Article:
This video introduces - в этом видео будет представлено the viewer - зрителям, to the use of Word Stress - как применять ударения в словах.
Hello friends - привет, друзья, and welcome - и добро пожаловать, to learning - чтобы узнать больше spoken English lesson three - в третьем уроке разговорного английского языка: word stress - ударения в словах.
I apologize - я прошу прощения for the delay – за задержку in releasing this video - выпуска этого видео.
I was in China last month - я был в Китае в прошлом месяце, making plans with school officials - планируя со школьными чиновниками to take a team of volunteers - взять команду добровольцев to China this summer - в Китай этим летом, to teach spoken English - чтобы преподавать разговорный английский язык.
I thank you for your patience - я благодарю вас за ваше терпение.
When learning to speak – когда учишься говорить in English - на английском языке, it is important to understand - важно понять word stress – ударения в словах.
In English, - в английском языке every word’s made of syllables - каждое слово составлено из слогов.
Each word has one, - каждое слово имеет один, two, three or more syllables, - два, три или больше слога, and with a few exceptions, - и с несколькими исключениями, every syllable in English contains - каждый слог в английском языке содержит at least one vowel or vowel sound - по крайней мере один гласный звук.
When speaking American English, - когда говорим на американском английском, we do not say each word - мы не говорим каждое слово with the same force or stress - с одинаковой силой или напряжением. In each word we accent - в каждом слове мы акцентируем or say one syllable louder, - или проговариваем один слог громче, stronger – сильнее or with more emphasis – или с большим акцентом, than the others - чем другие.
Look at the words before you.
Repeat the words as I say them:
Now if you say each word slowly, you can hear the syllables that make them up. Notice that the second syllable has been shown in capital letters.
This is to indicate that the second syllable is to be accented or stressed more than the first syllable.
Repeat after me. Now let’s look at the word China. Notice that the word China is made up of two syllables: Chi/na. Also notice that the first syllable is shown in all capital letters to indicate that it is stressed or emphasized while the second syllable is pronounced softer. Repeat after me.
Now look at the last word on the slide. Con/ver/sa/tion has four syllables. Notice that the third syllable is to be accented while others syllables are to be pronounced softer. Listen as I say the word. Now you try it.
The syllables that are not stressed are called weak, small or quiet.
Native speakers of English listen for the stressed syllable in a word and not the weak syllables.
So if you practice and use word stress in your speech, you can prove your pronunciation and comprehension so here’re some simple rules to follow when practicing word stress.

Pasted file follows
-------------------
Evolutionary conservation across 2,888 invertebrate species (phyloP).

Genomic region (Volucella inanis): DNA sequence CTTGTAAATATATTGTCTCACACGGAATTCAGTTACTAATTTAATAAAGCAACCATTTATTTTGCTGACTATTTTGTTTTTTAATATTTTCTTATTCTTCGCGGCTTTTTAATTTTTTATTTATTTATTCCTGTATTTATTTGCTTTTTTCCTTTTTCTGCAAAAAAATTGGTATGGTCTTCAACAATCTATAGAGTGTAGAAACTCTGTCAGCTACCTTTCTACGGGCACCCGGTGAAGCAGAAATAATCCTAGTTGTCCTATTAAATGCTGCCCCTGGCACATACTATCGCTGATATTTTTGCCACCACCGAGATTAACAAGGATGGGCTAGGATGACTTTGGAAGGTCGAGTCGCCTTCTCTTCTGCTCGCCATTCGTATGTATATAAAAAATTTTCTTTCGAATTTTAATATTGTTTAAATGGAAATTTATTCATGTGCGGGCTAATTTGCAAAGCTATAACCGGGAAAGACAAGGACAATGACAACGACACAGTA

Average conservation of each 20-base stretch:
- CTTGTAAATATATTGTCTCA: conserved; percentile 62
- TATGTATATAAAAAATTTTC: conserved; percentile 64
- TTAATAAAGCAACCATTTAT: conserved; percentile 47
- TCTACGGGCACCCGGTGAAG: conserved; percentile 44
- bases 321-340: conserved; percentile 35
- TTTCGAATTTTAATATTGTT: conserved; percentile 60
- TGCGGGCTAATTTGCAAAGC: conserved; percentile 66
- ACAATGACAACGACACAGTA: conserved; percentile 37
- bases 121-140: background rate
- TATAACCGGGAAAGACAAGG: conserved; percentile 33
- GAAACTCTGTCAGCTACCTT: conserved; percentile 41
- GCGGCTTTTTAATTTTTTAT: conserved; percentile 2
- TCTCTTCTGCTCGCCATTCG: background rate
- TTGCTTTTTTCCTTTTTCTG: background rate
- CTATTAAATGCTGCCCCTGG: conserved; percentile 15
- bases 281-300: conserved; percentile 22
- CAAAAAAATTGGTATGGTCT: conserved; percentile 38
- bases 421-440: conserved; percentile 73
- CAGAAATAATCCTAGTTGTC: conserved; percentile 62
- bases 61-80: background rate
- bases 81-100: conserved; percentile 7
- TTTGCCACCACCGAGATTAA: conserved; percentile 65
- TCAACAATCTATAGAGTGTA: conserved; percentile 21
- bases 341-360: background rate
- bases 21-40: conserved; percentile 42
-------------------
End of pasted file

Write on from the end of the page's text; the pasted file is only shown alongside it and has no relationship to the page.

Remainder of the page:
One word, one stress.
One word can not have two syllables.
If you hear two stresses, you’ve heard two words, not one.
Now some words DO have secondary stress, but it is much smaller or weaker than the primary stress, and it is used only inn long words.
Only vowels are stressed, not consonants.
Remember the three words from the earlier slide? a/BOUT: The sound in the second syllable that is stressed is the short /o/ sound.
The sound stressed in CHI/na is the long /ai/ sound. With sound stressed in the word con/ver/sa/tion.
Listen and see if you can hear the vowel that is accented. [see screen and listen] Of course, it’s the long /ai:/ sound.
The first two rules are easy to understand and easy to put in the practice.
In English, there are many rules to learn and many exceptions to each rule.
So instead of trying to learn all the rules and their exceptions, try to feel the rhythm of spoken English, and add stress naturally.
Now let’s look at the rule number three and four.
Stress on the first syllable. 90% of all nouns are accented on the first syllable.
Most two syllable nouns and most two syllable adjectives are stressed on the first syllable as well.
For example, [see screen and listen]
Stress on the last syllable. Most two syllable verbs are stressed on the last syllable.
Take the example of the verbs “de/cide”, the stress is on the second syllable and it is pronounced decide.
The verb begin, for example, is pronounced, be/GIN.
Now let’s put all these together and practice word stress in complete sentences.
This will give you an opportunity to hear how word stress along with the sentence stress creates the rhythm or the beat of American English.
Practice speaking with the following sentences along with me.
These are some simple rules / to help you understand and use word stress to improve your spoken English.
The best rule to follow, though, is to practice speaking American English and listening to how a native English speaker stresses his or her words.
I have mp3 files available to help you practice word stress.
If you’re e-mail me at [email protected]zengmao.com, I’ll be happy to send you the practice exercises and the mp3 files.
Until next time, XiaXien.